If you know an older left-handed person,
chances are they had to learn to write or eat with their right hand.
And in many parts of the world,
it's still common practice to force children to use their "proper" hand.
Even the word for right also means correct or good,
not just in English, but many other languages, too.
But if being left-handed is so wrong,
then why does it happen in the first place?
Today, about 1/10 of the world's population are left-handed.
Archeological evidence shows that it's been that way
for as long as 500,000 years,
with about 10% of human remains
showing the associated differences in arm length and bone density,
and some ancient tools and artifacts showing evidence of left-hand use.
And despite what many may think, handedness is not a choice.
It can be predicted even before birth based on the fetus' position in the womb.
So, if handedness is inborn, does that mean it's genetic?
Well, yes and no.
Identical twins, who have the same genes, can have different dominant hands.
In fact, this happens as often as it does with any other sibling pair.
But the chances of being right or left-handed
are determined by the handedness of your parents
in surprisingly consistent ratios.
If your father was left-handed but your mother was right-handed,
you have a 17% chance of being born left-handed,
while two righties will have a left-handed child only 10% of the time.
Handedness seems to be determined by a roll of the dice,
but the odds are set by your genes.
All of this implies there's a reason
that evolution has produced this small proportion of lefties,
and maintained it over the course of millennia.
And while there have been several theories
attempting to explain why handedness exists in the first place,
or why most people are right-handed,
a recent mathematical model
suggests that the actual ratio reflects a balance
between competitive and cooperative pressures on human evolution.
The benefits of being left-handed
are clearest in activities involving an opponent,
like combat or competitive sports.
For example, about 50% of top hitters in baseball have been left-handed.
Think of it as a surprise advantage.
Because lefties are a minority to begin with,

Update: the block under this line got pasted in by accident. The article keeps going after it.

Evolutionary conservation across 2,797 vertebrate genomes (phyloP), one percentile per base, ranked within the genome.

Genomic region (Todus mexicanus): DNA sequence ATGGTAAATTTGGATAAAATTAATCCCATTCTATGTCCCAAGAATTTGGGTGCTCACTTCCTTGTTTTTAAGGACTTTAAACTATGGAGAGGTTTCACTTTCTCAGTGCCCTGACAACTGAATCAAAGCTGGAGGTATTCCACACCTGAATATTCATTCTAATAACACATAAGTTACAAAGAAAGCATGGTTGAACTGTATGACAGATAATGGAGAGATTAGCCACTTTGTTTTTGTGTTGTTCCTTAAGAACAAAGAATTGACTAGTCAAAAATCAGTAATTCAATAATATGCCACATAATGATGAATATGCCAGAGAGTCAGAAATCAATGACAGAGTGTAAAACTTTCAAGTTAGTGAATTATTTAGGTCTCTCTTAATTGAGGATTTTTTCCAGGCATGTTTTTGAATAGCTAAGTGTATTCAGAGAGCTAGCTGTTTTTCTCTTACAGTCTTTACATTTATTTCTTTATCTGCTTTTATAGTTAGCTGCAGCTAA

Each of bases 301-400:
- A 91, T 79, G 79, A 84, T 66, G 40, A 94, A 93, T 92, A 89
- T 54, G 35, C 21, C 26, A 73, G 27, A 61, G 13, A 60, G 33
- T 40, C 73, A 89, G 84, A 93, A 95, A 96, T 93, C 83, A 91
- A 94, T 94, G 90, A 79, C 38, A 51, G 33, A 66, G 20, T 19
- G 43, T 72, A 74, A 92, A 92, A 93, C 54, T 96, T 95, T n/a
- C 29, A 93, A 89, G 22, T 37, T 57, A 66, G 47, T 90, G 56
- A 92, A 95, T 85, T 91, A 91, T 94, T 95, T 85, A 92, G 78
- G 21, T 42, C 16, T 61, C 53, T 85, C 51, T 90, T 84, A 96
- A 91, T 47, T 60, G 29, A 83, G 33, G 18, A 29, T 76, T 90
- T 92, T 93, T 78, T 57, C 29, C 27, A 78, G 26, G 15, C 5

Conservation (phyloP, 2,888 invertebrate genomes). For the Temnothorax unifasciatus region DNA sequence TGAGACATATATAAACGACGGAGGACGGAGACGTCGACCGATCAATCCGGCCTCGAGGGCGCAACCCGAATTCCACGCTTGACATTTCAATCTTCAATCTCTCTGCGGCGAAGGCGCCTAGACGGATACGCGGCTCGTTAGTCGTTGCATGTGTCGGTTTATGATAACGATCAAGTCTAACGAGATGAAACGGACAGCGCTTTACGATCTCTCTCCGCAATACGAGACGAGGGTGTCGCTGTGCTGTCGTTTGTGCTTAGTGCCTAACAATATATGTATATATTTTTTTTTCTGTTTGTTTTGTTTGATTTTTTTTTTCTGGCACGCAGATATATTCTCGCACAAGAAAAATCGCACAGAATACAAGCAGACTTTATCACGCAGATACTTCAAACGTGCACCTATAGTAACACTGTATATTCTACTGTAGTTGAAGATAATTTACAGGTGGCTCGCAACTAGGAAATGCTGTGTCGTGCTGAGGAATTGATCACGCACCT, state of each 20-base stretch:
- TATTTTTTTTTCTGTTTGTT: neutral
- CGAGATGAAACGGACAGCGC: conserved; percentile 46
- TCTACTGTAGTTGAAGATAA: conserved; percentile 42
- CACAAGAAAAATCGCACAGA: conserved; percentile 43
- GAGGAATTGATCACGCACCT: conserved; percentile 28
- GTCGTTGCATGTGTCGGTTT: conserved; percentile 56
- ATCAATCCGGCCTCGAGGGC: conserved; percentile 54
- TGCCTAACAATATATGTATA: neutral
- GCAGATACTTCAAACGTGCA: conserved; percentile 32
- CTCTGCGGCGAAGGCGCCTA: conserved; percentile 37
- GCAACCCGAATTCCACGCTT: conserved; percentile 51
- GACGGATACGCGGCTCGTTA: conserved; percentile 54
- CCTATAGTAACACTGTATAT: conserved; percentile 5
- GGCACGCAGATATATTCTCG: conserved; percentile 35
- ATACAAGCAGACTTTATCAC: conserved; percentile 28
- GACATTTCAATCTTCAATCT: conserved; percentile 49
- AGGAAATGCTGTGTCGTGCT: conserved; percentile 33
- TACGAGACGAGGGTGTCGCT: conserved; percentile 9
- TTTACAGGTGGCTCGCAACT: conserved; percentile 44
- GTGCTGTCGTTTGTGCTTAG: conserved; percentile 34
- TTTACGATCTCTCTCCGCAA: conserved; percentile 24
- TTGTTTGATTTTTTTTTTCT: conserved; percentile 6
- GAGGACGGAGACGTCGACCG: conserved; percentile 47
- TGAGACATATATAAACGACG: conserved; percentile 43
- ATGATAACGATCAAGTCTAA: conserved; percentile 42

both right-handed and left-handed competitors
will spend most of their time encountering
and practicing against righties.
So when the two face each other,
the left-hander will be better prepared against this right-handed opponent,
while the righty will be thrown off.
This fighting hypothesis,
where an imbalance in the population
results in an advantage for left-handed fighters or athletes,
is an example of negative frequency-dependent selection.
But according to the principles of evolution,
groups that have a relative advantage
tend to grow until that advantage disappears.
If people were only fighting and competing throughout human evolution,
natural selection would lead to more lefties being the ones that made it
until there were so many of them,
that it was no longer a rare asset.
So in a purely competitive world,
50% of the population would be left-handed.
But human evolution has been shaped by cooperation, as well as competition.
And cooperative pressure
pushes handedness distribution in the opposite direction.
In golf, where performance doesn't depend on the opponent,
only 4% of top players are left-handed,
an example of the wider phenomenon of tool sharing.
Just as young potential golfers
can more easily find a set of right-handed clubs,
many of the important instruments that have shaped society
were designed for the right-handed majority.
Because lefties are worse at using these tools,
and suffer from higher accident rates,
they would be less successful in a purely cooperative world,
eventually disappearing from the population.
So by correctly predicting the distribution
of left-handed people in the general population,
as well as matching data from various sports,
the model indicates
that the persistence of lefties as a small but stable minority
reflects an equilibrium
that comes from competitive and cooperative effects
playing out simultaneously over time.
And the most intriguing thing
is what the numbers can tell us about various populations.
From the skewed distribution of pawedness in cooperative animals,
to the slightly larger percentage of lefties
in competitive hunter-gatherer societies,
we may even find that the answers to some puzzles of early human evolution
are already in our hands.